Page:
With all of the Spezza and leadership talk aboard the good ship Sens these days, I thought I'd peel back the curtain a bit, and take a deeper look at the some of grindhouse, factory-floor machinery of our fair team.
I don't know what it is about Colin Greening, Erik Condra and Zack Smith, but in the last few years, these Bingo Boys have been interesting to watch for many reasons. Who can forget Greening's goal with less than 10 seconds left in the third to beat the Leafs in the shortened 2012-13 season? Or what about Zack Smith's absolute shellacking of Nathan Horton in Beantown in 2011? Or what about Condra's crafty, feisty game-winning goal against the Devils on March 8, 2011 to keep the Sens weak playoff hopes alive?
Though not always flashy players, all three of these fellas have been known to play a gritty, rough and tumble style of hockey that doesn't always look pretty, but that gets the job done. While Zack 'Smitty' Smith has played six NHL seasons (two more than the other two), all three played together in Binghamton and sort of arrived around the same time in Ottawa.
With the obvious approaching changes that are going to happen to this team, the question must be asked; Can we afford to keep all three?
MAGIC VS. MILQUETOAST
Probably the strangest quality that is shared among the three players is an ability to either make amazing plays or to fade into the background.
How many times in the last few years have you either seen one of these guys making a major contribution, or found yourself wondering 'hey - is Smith/Condra/Greening playing tonight? I've barely seen him?!'
But before any serious cross-analysis can be done, it's important to look at each player.
Generally seen as the most valuable of three, Smitty looks like a total NHL player on paper. At 6'2", 210 lbs, Smith is no stranger to physical play and he can put the puck in the net. With 31 goals combined from his last three seasons, his scoring prowess seems to be somewhat static. He also has the second most GWG's (7 NHL, 9 lifetime) and had the highest point season of any of the three with 70 in 72 games in 2007-08 with the Swift Current Broncos.
Unfortunately, we all know that Smith has his flaws. He can be rather careless with the puck (especially in his own end), and at times, it's almost like he hangs on to the rubber for just one or two seconds two long, making it easy for the opposition to pick his pocket. His tendency to get frustrated on the ice can also get the better of him, and he can sometimes end up causing needless penalties with that extra ZSmith shove. I think he was someone who we had all hoped might crest the 20-goal marker this year, but I'll still take his 14 goals any day.
Overall, Smith is an impact player when he's clicking and it's obvious that Coach Paulrus trusts him. This next year or two will be a make-or-break stretch for Smith and his future as a strong, 15-goal-scoring, checking line centre.
Colin 'Soylent' Greening is a bit of strange case and a disappointment in the eyes of many Sens fans. The 6'3", 211 pounder notched 17 goals and 37 points in his first NHL season (2011-12), but he has trended drastically downward in his production ever since. Nabbing only 8 goals in the 48-game 2012-13 season, and then a meagre 6 in 76 games this past year, there is obviously something not clicking in Greening's game. Whether it's a confidence issue or something else, he has had far too many 'oh no!' and 'what the $^%*' moments for my liking in the past two years.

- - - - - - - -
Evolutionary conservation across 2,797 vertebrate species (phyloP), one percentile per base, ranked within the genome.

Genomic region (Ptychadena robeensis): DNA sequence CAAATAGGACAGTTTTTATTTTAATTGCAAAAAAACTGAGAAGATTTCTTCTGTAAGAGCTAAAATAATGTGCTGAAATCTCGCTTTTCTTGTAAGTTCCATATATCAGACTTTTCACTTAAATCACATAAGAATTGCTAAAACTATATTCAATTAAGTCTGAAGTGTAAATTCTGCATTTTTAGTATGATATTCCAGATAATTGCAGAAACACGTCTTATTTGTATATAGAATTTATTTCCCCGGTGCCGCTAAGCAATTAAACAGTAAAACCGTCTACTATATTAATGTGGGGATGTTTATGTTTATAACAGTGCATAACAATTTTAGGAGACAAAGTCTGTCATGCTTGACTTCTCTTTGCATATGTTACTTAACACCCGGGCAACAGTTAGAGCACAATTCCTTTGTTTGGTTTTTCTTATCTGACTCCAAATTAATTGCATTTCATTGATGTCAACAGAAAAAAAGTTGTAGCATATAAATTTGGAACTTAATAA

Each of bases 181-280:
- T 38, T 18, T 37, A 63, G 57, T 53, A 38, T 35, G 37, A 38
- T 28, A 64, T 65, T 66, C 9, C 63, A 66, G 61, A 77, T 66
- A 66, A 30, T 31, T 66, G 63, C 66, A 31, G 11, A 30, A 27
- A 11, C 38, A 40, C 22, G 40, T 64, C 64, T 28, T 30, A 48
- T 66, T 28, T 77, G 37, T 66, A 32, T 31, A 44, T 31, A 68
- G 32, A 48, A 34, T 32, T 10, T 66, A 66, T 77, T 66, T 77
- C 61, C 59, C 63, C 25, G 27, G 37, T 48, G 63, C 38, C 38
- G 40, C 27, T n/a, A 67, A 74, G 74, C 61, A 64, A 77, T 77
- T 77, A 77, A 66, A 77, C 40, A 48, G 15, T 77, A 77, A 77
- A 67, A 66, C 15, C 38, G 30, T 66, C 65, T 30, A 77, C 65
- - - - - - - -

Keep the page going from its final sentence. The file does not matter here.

Never touted as a scorer, his highest point season was 62 in 56 games with the Nanaimo Clippers in 2006. Although he's had his moments (GWG's against the Leafs and in 2OT in the playoffs against the Pens last year), it's almost like he doesn't know what to do with the puck when he gets it. This is a guy who is known to have a ton of speed (can do a full lap in 12.963 seconds) but who often looks like the slowest player on the ice.
It's obvious that Greening doesn't really know what kind of player he is, and in my mind, the 28-year-old Newfoundlander isn't getting any younger and might be better suited in the minors.
Admittedly, Erik 'Up-Up-Down-Down-Left-Right-B-A-Start' Condra is one of my favourite Sens players. Also known as Erik 'Ana-Condra', the fiery 6', 189-pounder can often be seen expanding to twice his size when he's on the ice. A role player through and through, Erik wouldn't be my first choice on the PP but definitely on the PK. He doesn't shy away from board battles and he seems to play every shift with hard-skating and gusto. Point-wise, Condra is also the steadiest of all three over the course of his junior and NHL career with an average of 29.07 per season.
On the other hand, Condra is a player with probably the worst puck-luck of any player in the NHL. With 11 points in his first 26 games in the NHL (including 2 GWG's), Condra has cooled and levelled off in his production. The amount of times he has been in 'almost' or 'close-but-no-cigar' situations near the net this past year was monolithic. Condra will probably never be a top-line winger, but he seems to know what he's good at and he's fairly dependable with the puck. When he does put it in the net, however, 'Cons' seems to make it count as he has 14 lifetime GWG's (junior and NHL combined).
With the right leadership, I can see Condra as one of those deep-pocket players that helps a team go on a long playoff run and I'd definitely keep him around beyond his current contract.
PROS, CONS AND GREENING:
Out of these three, if I'm a betting man, I don't see Greening sticking around the Sens much longer. I just don't know what you can hope for in a player who doesn't seem to be able to fit into any sort of role. Smith and Condra have their detractors, but in the end, they can fit into a role and play their parts within any given system.
Although I like all three of these guys, I'd guess that their days as Sens players are numbered.